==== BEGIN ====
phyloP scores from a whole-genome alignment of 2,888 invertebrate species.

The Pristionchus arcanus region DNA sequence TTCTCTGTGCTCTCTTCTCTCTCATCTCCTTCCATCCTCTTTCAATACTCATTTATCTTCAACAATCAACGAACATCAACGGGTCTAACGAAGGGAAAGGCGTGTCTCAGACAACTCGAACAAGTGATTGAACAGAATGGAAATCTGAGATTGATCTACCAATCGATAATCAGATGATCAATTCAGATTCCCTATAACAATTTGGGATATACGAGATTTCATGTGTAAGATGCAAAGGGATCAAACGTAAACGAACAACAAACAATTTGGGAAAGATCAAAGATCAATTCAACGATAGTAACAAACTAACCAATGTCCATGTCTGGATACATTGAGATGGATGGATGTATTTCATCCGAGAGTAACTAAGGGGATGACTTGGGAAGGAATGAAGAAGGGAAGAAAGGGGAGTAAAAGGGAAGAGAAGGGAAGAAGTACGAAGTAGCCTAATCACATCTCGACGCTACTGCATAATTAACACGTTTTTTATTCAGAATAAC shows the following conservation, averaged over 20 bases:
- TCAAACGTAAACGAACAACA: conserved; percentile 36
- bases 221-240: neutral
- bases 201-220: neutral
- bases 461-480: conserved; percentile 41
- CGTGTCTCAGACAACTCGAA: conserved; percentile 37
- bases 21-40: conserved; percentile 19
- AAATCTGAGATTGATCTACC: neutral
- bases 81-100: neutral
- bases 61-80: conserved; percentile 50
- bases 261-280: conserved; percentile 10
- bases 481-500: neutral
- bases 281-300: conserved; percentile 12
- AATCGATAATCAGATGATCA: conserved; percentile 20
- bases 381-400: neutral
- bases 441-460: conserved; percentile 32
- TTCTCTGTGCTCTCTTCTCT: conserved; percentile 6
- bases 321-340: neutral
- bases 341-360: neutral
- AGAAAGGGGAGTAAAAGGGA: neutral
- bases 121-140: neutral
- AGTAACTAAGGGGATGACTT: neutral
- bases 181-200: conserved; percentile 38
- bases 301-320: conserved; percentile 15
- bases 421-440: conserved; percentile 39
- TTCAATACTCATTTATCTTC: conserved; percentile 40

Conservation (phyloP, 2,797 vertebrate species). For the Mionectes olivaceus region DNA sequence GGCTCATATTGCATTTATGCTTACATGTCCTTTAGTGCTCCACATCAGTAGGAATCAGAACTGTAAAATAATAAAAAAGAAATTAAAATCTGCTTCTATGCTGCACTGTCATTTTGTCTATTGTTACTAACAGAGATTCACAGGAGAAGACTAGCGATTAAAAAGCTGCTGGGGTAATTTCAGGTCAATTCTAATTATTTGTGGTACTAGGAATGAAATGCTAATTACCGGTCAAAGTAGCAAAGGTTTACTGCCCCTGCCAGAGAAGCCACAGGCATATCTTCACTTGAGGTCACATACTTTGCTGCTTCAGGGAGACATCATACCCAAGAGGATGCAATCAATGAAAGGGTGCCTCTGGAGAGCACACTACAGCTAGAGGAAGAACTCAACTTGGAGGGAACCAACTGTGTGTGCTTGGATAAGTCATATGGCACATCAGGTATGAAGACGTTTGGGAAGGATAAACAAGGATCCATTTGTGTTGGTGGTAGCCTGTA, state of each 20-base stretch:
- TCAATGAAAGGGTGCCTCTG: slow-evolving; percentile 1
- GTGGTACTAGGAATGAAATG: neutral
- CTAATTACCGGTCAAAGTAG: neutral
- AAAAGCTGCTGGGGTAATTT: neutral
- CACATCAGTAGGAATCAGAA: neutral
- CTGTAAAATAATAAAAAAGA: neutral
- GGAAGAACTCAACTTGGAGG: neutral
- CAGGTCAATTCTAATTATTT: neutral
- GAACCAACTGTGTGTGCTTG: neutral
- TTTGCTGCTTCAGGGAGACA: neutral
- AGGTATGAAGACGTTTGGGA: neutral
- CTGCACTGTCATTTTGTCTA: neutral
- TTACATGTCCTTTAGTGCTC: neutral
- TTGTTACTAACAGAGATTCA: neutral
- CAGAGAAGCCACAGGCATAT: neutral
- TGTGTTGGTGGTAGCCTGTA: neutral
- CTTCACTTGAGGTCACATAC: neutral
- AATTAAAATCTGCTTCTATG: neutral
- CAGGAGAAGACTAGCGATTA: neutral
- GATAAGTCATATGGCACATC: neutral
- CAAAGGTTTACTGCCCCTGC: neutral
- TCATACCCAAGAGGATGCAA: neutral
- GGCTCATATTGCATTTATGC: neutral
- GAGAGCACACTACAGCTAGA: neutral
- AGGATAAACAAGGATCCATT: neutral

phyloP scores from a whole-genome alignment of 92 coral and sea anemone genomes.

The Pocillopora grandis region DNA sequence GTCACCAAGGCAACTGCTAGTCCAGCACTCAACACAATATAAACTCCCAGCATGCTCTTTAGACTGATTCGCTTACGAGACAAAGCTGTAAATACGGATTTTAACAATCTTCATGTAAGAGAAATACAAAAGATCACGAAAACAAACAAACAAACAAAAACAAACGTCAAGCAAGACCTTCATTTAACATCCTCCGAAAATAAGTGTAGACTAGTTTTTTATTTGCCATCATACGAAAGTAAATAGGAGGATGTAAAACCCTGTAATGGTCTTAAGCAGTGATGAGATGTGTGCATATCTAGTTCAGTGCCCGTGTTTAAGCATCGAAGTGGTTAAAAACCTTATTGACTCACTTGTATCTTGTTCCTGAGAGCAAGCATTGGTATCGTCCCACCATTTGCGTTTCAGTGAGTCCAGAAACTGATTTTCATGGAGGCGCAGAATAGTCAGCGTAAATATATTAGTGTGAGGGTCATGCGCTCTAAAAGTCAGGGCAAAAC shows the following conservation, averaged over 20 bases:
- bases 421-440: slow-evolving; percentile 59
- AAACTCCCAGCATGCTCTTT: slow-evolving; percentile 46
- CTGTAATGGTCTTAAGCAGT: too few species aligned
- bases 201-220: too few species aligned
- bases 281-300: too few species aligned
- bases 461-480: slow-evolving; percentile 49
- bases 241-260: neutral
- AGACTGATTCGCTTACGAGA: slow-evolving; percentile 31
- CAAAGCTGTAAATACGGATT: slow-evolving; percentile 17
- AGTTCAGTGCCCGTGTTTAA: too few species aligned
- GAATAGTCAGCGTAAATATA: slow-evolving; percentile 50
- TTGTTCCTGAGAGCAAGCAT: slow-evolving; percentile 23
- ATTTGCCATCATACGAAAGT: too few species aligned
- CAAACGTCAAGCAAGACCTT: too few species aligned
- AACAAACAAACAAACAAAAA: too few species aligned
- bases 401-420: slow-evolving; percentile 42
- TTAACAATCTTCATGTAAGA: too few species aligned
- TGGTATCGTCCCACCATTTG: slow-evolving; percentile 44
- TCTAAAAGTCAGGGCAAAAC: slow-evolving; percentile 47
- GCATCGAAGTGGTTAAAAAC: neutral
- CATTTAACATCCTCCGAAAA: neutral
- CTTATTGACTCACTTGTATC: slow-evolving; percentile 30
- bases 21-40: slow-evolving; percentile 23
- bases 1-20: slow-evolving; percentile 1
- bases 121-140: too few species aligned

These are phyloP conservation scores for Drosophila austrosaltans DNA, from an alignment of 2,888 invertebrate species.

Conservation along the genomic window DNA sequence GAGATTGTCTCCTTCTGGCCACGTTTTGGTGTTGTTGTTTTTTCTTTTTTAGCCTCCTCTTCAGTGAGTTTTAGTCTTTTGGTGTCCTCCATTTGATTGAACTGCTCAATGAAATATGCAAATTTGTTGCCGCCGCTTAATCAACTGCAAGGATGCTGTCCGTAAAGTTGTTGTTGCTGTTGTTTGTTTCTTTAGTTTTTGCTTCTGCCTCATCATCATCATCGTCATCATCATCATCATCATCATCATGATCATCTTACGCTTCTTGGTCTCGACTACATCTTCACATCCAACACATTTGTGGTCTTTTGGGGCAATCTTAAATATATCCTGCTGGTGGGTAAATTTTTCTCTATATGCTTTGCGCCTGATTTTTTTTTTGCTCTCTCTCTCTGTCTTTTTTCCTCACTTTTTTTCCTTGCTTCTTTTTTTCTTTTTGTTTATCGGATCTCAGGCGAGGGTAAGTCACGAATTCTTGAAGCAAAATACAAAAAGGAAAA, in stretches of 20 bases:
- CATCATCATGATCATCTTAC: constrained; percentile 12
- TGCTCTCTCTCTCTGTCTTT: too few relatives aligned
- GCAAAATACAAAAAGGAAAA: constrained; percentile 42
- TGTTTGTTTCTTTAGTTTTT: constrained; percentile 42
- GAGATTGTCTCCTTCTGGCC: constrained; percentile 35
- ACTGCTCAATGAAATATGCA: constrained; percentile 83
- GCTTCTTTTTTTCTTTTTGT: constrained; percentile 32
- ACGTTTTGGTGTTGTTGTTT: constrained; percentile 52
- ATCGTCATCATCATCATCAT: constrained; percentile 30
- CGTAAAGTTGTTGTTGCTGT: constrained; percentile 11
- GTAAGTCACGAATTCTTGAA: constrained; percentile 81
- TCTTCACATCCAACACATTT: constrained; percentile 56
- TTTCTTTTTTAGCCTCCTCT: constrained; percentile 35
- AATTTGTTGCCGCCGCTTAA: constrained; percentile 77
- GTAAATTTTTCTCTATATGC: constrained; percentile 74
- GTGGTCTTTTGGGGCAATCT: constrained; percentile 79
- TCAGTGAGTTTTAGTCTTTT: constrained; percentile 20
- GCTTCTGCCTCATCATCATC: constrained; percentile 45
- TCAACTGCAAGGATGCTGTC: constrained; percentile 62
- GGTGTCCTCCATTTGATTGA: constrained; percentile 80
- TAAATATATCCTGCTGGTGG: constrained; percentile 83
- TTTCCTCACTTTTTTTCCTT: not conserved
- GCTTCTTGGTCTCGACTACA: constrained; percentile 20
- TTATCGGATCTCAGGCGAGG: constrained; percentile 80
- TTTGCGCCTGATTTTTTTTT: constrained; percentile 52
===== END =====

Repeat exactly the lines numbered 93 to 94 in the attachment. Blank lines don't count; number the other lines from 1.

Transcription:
- GTAAGTCACGAATTCTTGAA: constrained; percentile 81
- TCTTCACATCCAACACATTT: constrained; percentile 56